Freddie Seeks MI Remediation Plans
Freddie Mac has ordered three more private mortgage insurers to come up with remediation plans following a downgrade by Standard & Poor's.
S&P downgraded the financial strength ratings on the mortgage insurance subsidiaries of MGIC Investment Corp., Milwaukee, and Radian Group Inc., Philadelphia, from AA- to A; The PMI Group Inc., Walnut Creek, Calif., from AA to A+; and Old Republic Corp., Chicago, from AA to AA-.
All but Old Republic, whose mortgage insurance subsidiary does business as Republic Mortgage Insurance Co., were ordered by Freddie Mac to develop remediation plans to maintain their status as Type I mortgage insurers. Back in February Freddie Mac implemented a new policy, which no longer automatically shifted Type I MIs to Type II when they received a downgrade.
Previously Triad Guaranty Inc. was ordered to come up with a remediation plan after Fitch (followed by Moody's and S&P) downgraded the financial strength rating to BBB.
A Freddie Mac spokesman said the downgrade on RMIC did not go through the AA- floor for Type I status and so its parent does not have to come up with a remediation plan.
The S&P report noted that more than 58% of the industry's flow market share in 2007 was written by companies whose financial strength ratings are below AA- and the other mortgage insurers (RMIC, Genworth and AIG United Guaranty) do not have the capital to absorb all the volume.
"The downgrades reflect weaker-than-expected results for the fourth quarter of 2007 and the continued deterioration in key variables that influence claims for mortgage insurance," explained S&P credit analyst James Brender.
Back in November, S&P noted if unemployment went above 6%, incurred losses for the MIs would be higher than expected. S&P now projects 5.8% unemployment for 2009.
Furthermore, its expectations of housing price declines have increased from a fall of 11% at the peak in 2006 to a fall of 20%.
It currently forecasts most MIs will not be profitable until 2010, at the earliest.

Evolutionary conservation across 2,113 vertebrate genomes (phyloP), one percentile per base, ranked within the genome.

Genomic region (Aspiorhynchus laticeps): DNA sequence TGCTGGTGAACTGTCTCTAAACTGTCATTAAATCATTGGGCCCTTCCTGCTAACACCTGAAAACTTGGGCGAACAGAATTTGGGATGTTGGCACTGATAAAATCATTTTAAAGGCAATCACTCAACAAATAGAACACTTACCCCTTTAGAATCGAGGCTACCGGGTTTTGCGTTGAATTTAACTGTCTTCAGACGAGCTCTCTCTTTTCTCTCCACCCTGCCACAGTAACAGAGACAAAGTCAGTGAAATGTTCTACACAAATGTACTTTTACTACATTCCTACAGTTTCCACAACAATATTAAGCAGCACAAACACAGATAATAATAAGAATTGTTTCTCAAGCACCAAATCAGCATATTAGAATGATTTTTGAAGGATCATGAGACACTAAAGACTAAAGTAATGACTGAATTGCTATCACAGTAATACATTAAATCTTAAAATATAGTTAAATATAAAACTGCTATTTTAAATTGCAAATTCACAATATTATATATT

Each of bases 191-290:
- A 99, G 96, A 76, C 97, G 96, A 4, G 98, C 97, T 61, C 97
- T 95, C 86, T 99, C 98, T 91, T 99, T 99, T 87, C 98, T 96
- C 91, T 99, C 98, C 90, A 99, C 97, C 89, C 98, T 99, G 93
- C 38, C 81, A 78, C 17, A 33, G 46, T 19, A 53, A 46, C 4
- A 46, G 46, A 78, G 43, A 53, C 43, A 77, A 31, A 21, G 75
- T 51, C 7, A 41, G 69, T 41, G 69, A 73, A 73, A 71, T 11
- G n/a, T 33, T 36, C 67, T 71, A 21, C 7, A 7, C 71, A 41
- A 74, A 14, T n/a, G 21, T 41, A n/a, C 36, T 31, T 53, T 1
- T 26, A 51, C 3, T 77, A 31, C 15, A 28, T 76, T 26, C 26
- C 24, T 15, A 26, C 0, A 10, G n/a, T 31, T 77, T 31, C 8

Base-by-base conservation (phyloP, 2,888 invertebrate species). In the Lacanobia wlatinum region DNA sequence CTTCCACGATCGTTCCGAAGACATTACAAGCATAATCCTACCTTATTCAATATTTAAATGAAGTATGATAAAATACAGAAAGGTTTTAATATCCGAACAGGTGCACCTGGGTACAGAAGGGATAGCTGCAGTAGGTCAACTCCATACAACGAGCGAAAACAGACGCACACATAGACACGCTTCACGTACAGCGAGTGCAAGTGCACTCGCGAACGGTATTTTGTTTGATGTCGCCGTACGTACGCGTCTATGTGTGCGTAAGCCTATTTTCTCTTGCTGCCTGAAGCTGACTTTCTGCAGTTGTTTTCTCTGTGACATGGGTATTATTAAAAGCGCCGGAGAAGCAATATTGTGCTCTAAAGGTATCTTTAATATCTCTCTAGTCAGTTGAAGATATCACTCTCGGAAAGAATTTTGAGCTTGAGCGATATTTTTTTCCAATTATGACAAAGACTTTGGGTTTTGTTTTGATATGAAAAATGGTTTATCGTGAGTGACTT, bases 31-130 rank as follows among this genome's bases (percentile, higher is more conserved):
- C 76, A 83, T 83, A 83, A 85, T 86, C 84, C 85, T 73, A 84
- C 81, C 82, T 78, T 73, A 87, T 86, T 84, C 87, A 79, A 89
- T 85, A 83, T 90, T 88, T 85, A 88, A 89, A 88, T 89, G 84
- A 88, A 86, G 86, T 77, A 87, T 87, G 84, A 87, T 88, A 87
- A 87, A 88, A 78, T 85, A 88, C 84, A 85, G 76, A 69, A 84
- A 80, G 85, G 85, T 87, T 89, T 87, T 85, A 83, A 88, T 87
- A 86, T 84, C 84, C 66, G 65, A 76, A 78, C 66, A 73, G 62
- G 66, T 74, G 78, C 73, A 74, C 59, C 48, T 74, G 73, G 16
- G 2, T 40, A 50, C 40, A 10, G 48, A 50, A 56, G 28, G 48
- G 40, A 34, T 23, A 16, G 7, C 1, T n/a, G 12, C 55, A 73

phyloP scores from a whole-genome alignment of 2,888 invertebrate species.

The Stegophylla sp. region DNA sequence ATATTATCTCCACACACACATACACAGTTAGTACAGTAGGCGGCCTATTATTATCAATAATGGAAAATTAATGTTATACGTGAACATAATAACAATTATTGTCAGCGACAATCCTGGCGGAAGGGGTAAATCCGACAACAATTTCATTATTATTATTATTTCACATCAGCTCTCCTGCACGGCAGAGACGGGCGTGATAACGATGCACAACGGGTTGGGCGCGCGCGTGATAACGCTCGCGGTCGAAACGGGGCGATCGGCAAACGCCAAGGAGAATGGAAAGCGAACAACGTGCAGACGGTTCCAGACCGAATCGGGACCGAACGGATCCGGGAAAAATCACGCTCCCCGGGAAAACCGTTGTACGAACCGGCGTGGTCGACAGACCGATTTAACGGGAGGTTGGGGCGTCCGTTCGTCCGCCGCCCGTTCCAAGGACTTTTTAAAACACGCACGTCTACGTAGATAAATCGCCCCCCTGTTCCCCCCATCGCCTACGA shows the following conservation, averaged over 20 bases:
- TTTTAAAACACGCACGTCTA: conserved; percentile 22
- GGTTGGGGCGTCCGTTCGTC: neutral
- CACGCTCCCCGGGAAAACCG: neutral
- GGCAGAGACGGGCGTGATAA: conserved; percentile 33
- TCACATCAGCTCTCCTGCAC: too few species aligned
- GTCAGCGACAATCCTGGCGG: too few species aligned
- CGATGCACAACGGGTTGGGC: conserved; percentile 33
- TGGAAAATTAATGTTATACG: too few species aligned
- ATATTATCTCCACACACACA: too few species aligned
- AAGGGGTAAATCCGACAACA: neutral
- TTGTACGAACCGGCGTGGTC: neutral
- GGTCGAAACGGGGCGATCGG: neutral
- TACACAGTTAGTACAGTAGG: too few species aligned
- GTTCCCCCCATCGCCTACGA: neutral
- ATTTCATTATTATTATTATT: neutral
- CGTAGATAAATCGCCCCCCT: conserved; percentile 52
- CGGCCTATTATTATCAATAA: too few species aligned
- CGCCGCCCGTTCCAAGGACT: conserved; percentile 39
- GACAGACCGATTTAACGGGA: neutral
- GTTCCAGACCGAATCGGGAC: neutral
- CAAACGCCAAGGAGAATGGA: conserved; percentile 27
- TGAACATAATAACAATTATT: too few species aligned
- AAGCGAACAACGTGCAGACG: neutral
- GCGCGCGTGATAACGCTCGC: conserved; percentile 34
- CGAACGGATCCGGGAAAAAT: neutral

"Despite the challenging environment for mortgage insurers, there are some long-term positive factors for the industry," Mr. Brender added. "The most important of these is the rigor the industry has shown in reducing its exposure to higher risk products, such as mortgages with reduced documentation or high loan-to-value ratios or to properties in declining housing markets."
A note by Friedman Billings Ramsey analyst Steve Stelmach said, "The strong demand for mortgage insurance over the past nine months indicates that capacity is needed in the industry, whether that capacity is single-A or double-A rating. It certainly appears that GSEs are willing to give the mortgage insurers some latitude with regard to Type I Insurer status. Both of these issues should keep ample flow of new business headed toward the single-A players. That said, we do expect some shifts in market share between those that can remain double-A and those recently downgraded."
Fannie Mae declined to comment regarding the S&P downgrades.
MGIC chairman and chief executive Curt S. Culver said the company was disappointed with the actions of S&P but its "most important responsibility" to meet its claims obligations is best shown by its capital adequacy ratio, which is above S&P's minimum for an AAA rating.
Radian said it is in the process of submitting a plan to both Freddie Mac and Fannie Mae and has been in discussions with both.
It has also secured a waiver from the lenders of its credit facilities that suspends the ratings covenant. Radian is not in default currently it said, but was looking for temporary relief prospectively. It cannot borrow from the facility while the waiver is in effect.
"PMI has significant financial resources to pay insurance claims on defaulted loans, and we are a strong risk counterparty for our customers," said Steve Smith, chairman and chief executive of The PMI Group Inc. "The private mortgage insurance industry and PMI are going through challenging times as we navigate the current U.S. housing market. PMI's capital position and the resources we have available to pay claims have not been affected by S&P's ratings decisions."
Recent data from the Mortgage Insurance Companies of America show that the industry continues to face a rising claims to cures ratio, suggesting that default volume is growing.
In February, the industry reported 48,000 cures versus 61,000 new defaults on outstanding mortgage insurance policies by MICA members. (c) 2008 Mortgage Servicing News and SourceMedia, Inc. All Rights Reserved. http://www.mortgageservicingnews.com/ http://www.sourcemedia.com/